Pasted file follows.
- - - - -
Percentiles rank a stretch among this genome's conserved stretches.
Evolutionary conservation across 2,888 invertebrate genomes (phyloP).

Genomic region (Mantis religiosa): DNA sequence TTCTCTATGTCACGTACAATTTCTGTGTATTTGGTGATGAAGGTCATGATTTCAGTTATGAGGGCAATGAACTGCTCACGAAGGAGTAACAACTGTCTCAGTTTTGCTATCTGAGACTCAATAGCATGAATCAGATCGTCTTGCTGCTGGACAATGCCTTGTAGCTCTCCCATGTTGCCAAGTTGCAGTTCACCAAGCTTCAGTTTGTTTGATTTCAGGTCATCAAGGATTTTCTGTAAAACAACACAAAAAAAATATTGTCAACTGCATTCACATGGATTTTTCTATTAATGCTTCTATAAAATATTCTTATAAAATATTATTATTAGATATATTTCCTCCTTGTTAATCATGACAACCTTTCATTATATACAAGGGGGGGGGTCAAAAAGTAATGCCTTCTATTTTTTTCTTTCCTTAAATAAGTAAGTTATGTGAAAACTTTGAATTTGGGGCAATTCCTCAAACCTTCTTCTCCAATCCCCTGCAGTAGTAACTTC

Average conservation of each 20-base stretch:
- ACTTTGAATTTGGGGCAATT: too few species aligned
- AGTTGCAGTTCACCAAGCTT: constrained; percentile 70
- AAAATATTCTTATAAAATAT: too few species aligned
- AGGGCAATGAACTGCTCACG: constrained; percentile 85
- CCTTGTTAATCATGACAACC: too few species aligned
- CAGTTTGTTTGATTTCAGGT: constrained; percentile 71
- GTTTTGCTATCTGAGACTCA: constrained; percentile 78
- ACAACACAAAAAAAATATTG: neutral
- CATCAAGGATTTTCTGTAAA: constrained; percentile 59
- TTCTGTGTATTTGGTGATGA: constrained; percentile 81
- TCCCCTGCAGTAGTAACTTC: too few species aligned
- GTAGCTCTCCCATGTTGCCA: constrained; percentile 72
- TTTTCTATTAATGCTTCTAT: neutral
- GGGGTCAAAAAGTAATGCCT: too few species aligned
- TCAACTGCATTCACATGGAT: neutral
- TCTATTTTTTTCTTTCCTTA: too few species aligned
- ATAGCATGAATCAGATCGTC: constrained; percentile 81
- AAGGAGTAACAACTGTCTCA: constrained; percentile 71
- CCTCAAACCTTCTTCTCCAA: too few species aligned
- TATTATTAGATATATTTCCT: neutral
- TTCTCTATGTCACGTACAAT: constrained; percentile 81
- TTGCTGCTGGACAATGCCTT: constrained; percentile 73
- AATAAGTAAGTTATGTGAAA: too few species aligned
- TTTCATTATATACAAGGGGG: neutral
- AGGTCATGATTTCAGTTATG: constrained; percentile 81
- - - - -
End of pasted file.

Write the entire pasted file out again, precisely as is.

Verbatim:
Percentiles rank a stretch among this genome's conserved stretches.
Evolutionary conservation across 2,888 invertebrate genomes (phyloP).

Genomic region (Mantis religiosa): DNA sequence TTCTCTATGTCACGTACAATTTCTGTGTATTTGGTGATGAAGGTCATGATTTCAGTTATGAGGGCAATGAACTGCTCACGAAGGAGTAACAACTGTCTCAGTTTTGCTATCTGAGACTCAATAGCATGAATCAGATCGTCTTGCTGCTGGACAATGCCTTGTAGCTCTCCCATGTTGCCAAGTTGCAGTTCACCAAGCTTCAGTTTGTTTGATTTCAGGTCATCAAGGATTTTCTGTAAAACAACACAAAAAAAATATTGTCAACTGCATTCACATGGATTTTTCTATTAATGCTTCTATAAAATATTCTTATAAAATATTATTATTAGATATATTTCCTCCTTGTTAATCATGACAACCTTTCATTATATACAAGGGGGGGGGTCAAAAAGTAATGCCTTCTATTTTTTTCTTTCCTTAAATAAGTAAGTTATGTGAAAACTTTGAATTTGGGGCAATTCCTCAAACCTTCTTCTCCAATCCCCTGCAGTAGTAACTTC

Average conservation of each 20-base stretch:
- ACTTTGAATTTGGGGCAATT: too few species aligned
- AGTTGCAGTTCACCAAGCTT: constrained; percentile 70
- AAAATATTCTTATAAAATAT: too few species aligned
- AGGGCAATGAACTGCTCACG: constrained; percentile 85
- CCTTGTTAATCATGACAACC: too few species aligned
- CAGTTTGTTTGATTTCAGGT: constrained; percentile 71
- GTTTTGCTATCTGAGACTCA: constrained; percentile 78
- ACAACACAAAAAAAATATTG: neutral
- CATCAAGGATTTTCTGTAAA: constrained; percentile 59
- TTCTGTGTATTTGGTGATGA: constrained; percentile 81
- TCCCCTGCAGTAGTAACTTC: too few species aligned
- GTAGCTCTCCCATGTTGCCA: constrained; percentile 72
- TTTTCTATTAATGCTTCTAT: neutral
- GGGGTCAAAAAGTAATGCCT: too few species aligned
- TCAACTGCATTCACATGGAT: neutral
- TCTATTTTTTTCTTTCCTTA: too few species aligned
- ATAGCATGAATCAGATCGTC: constrained; percentile 81
- AAGGAGTAACAACTGTCTCA: constrained; percentile 71
- CCTCAAACCTTCTTCTCCAA: too few species aligned
- TATTATTAGATATATTTCCT: neutral
- TTCTCTATGTCACGTACAAT: constrained; percentile 81
- TTGCTGCTGGACAATGCCTT: constrained; percentile 73
- AATAAGTAAGTTATGTGAAA: too few species aligned
- TTTCATTATATACAAGGGGG: neutral
- AGGTCATGATTTCAGTTATG: constrained; percentile 81